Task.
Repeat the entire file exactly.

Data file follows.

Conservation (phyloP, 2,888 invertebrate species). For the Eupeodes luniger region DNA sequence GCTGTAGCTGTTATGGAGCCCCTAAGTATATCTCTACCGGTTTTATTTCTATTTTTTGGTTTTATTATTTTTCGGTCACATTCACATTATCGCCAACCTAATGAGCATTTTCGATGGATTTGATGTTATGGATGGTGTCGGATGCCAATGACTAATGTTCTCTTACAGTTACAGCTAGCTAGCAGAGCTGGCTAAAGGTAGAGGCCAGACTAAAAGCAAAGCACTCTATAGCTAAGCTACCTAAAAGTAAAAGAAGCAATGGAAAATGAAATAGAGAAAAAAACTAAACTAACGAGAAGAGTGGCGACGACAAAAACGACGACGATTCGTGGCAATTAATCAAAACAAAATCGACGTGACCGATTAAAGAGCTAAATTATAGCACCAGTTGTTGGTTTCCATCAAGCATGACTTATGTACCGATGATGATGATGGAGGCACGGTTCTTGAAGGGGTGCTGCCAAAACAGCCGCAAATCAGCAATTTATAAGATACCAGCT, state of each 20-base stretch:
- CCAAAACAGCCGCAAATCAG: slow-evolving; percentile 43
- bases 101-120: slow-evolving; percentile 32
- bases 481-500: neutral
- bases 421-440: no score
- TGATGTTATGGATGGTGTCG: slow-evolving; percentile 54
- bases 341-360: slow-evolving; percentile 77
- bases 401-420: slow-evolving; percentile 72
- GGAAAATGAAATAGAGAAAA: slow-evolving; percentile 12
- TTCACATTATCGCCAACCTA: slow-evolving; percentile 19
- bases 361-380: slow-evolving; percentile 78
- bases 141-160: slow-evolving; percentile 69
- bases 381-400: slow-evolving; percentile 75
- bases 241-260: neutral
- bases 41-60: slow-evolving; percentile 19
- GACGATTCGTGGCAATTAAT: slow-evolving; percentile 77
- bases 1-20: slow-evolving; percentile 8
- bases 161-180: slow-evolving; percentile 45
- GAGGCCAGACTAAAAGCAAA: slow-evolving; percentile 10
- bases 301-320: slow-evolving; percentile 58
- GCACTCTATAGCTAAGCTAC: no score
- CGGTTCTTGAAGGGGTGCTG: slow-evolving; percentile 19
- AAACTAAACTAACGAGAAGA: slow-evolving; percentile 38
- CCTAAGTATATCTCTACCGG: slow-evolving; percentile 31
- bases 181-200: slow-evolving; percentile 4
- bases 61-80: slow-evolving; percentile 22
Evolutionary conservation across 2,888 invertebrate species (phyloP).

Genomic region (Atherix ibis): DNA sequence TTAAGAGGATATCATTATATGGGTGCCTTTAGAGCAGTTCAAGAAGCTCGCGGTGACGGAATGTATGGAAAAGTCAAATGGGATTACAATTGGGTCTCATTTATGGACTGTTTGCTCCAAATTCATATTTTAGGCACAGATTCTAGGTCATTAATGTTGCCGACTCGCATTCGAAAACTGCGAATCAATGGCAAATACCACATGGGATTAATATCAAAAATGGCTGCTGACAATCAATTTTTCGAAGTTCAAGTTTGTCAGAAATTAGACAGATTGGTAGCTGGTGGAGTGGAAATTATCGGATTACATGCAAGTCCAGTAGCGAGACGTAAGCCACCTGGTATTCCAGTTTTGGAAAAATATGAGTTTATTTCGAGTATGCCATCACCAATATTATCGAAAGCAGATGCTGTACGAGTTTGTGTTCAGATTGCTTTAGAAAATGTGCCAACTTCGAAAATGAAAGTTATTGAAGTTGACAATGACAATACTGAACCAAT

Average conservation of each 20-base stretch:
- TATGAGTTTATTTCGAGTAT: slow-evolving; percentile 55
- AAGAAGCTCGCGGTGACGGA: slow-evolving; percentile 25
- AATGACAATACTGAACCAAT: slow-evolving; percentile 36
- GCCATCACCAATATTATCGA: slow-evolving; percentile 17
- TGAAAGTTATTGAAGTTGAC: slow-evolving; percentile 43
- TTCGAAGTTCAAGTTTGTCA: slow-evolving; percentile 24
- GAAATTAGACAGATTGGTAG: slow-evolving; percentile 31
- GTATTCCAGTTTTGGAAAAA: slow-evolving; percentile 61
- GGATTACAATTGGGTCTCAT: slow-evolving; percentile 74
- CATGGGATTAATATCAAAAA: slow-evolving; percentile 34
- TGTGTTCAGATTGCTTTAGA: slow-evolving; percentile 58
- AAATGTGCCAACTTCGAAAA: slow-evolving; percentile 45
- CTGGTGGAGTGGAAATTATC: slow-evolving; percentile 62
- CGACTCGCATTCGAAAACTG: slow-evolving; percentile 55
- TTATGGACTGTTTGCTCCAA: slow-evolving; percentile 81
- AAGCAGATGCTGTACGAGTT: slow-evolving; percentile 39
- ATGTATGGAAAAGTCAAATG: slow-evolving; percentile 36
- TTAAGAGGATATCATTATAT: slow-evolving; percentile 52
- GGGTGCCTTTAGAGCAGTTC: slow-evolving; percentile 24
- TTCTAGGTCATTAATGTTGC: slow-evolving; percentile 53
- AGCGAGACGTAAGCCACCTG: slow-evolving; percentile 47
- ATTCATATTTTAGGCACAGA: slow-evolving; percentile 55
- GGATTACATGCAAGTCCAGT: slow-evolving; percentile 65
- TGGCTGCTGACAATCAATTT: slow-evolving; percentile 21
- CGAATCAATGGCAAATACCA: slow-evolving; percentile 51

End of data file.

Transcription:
Conservation (phyloP, 2,888 invertebrate species). For the Eupeodes luniger region DNA sequence GCTGTAGCTGTTATGGAGCCCCTAAGTATATCTCTACCGGTTTTATTTCTATTTTTTGGTTTTATTATTTTTCGGTCACATTCACATTATCGCCAACCTAATGAGCATTTTCGATGGATTTGATGTTATGGATGGTGTCGGATGCCAATGACTAATGTTCTCTTACAGTTACAGCTAGCTAGCAGAGCTGGCTAAAGGTAGAGGCCAGACTAAAAGCAAAGCACTCTATAGCTAAGCTACCTAAAAGTAAAAGAAGCAATGGAAAATGAAATAGAGAAAAAAACTAAACTAACGAGAAGAGTGGCGACGACAAAAACGACGACGATTCGTGGCAATTAATCAAAACAAAATCGACGTGACCGATTAAAGAGCTAAATTATAGCACCAGTTGTTGGTTTCCATCAAGCATGACTTATGTACCGATGATGATGATGGAGGCACGGTTCTTGAAGGGGTGCTGCCAAAACAGCCGCAAATCAGCAATTTATAAGATACCAGCT, state of each 20-base stretch:
- CCAAAACAGCCGCAAATCAG: slow-evolving; percentile 43
- bases 101-120: slow-evolving; percentile 32
- bases 481-500: neutral
- bases 421-440: no score
- TGATGTTATGGATGGTGTCG: slow-evolving; percentile 54
- bases 341-360: slow-evolving; percentile 77
- bases 401-420: slow-evolving; percentile 72
- GGAAAATGAAATAGAGAAAA: slow-evolving; percentile 12
- TTCACATTATCGCCAACCTA: slow-evolving; percentile 19
- bases 361-380: slow-evolving; percentile 78
- bases 141-160: slow-evolving; percentile 69
- bases 381-400: slow-evolving; percentile 75
- bases 241-260: neutral
- bases 41-60: slow-evolving; percentile 19
- GACGATTCGTGGCAATTAAT: slow-evolving; percentile 77
- bases 1-20: slow-evolving; percentile 8
- bases 161-180: slow-evolving; percentile 45
- GAGGCCAGACTAAAAGCAAA: slow-evolving; percentile 10
- bases 301-320: slow-evolving; percentile 58
- GCACTCTATAGCTAAGCTAC: no score
- CGGTTCTTGAAGGGGTGCTG: slow-evolving; percentile 19
- AAACTAAACTAACGAGAAGA: slow-evolving; percentile 38
- CCTAAGTATATCTCTACCGG: slow-evolving; percentile 31
- bases 181-200: slow-evolving; percentile 4
- bases 61-80: slow-evolving; percentile 22
Evolutionary conservation across 2,888 invertebrate species (phyloP).

Genomic region (Atherix ibis): DNA sequence TTAAGAGGATATCATTATATGGGTGCCTTTAGAGCAGTTCAAGAAGCTCGCGGTGACGGAATGTATGGAAAAGTCAAATGGGATTACAATTGGGTCTCATTTATGGACTGTTTGCTCCAAATTCATATTTTAGGCACAGATTCTAGGTCATTAATGTTGCCGACTCGCATTCGAAAACTGCGAATCAATGGCAAATACCACATGGGATTAATATCAAAAATGGCTGCTGACAATCAATTTTTCGAAGTTCAAGTTTGTCAGAAATTAGACAGATTGGTAGCTGGTGGAGTGGAAATTATCGGATTACATGCAAGTCCAGTAGCGAGACGTAAGCCACCTGGTATTCCAGTTTTGGAAAAATATGAGTTTATTTCGAGTATGCCATCACCAATATTATCGAAAGCAGATGCTGTACGAGTTTGTGTTCAGATTGCTTTAGAAAATGTGCCAACTTCGAAAATGAAAGTTATTGAAGTTGACAATGACAATACTGAACCAAT

Average conservation of each 20-base stretch:
- TATGAGTTTATTTCGAGTAT: slow-evolving; percentile 55
- AAGAAGCTCGCGGTGACGGA: slow-evolving; percentile 25
- AATGACAATACTGAACCAAT: slow-evolving; percentile 36
- GCCATCACCAATATTATCGA: slow-evolving; percentile 17
- TGAAAGTTATTGAAGTTGAC: slow-evolving; percentile 43
- TTCGAAGTTCAAGTTTGTCA: slow-evolving; percentile 24
- GAAATTAGACAGATTGGTAG: slow-evolving; percentile 31
- GTATTCCAGTTTTGGAAAAA: slow-evolving; percentile 61
- GGATTACAATTGGGTCTCAT: slow-evolving; percentile 74
- CATGGGATTAATATCAAAAA: slow-evolving; percentile 34
- TGTGTTCAGATTGCTTTAGA: slow-evolving; percentile 58
- AAATGTGCCAACTTCGAAAA: slow-evolving; percentile 45
- CTGGTGGAGTGGAAATTATC: slow-evolving; percentile 62
- CGACTCGCATTCGAAAACTG: slow-evolving; percentile 55
- TTATGGACTGTTTGCTCCAA: slow-evolving; percentile 81
- AAGCAGATGCTGTACGAGTT: slow-evolving; percentile 39
- ATGTATGGAAAAGTCAAATG: slow-evolving; percentile 36
- TTAAGAGGATATCATTATAT: slow-evolving; percentile 52
- GGGTGCCTTTAGAGCAGTTC: slow-evolving; percentile 24
- TTCTAGGTCATTAATGTTGC: slow-evolving; percentile 53
- AGCGAGACGTAAGCCACCTG: slow-evolving; percentile 47
- ATTCATATTTTAGGCACAGA: slow-evolving; percentile 55
- GGATTACATGCAAGTCCAGT: slow-evolving; percentile 65
- TGGCTGCTGACAATCAATTT: slow-evolving; percentile 21
- CGAATCAATGGCAAATACCA: slow-evolving; percentile 51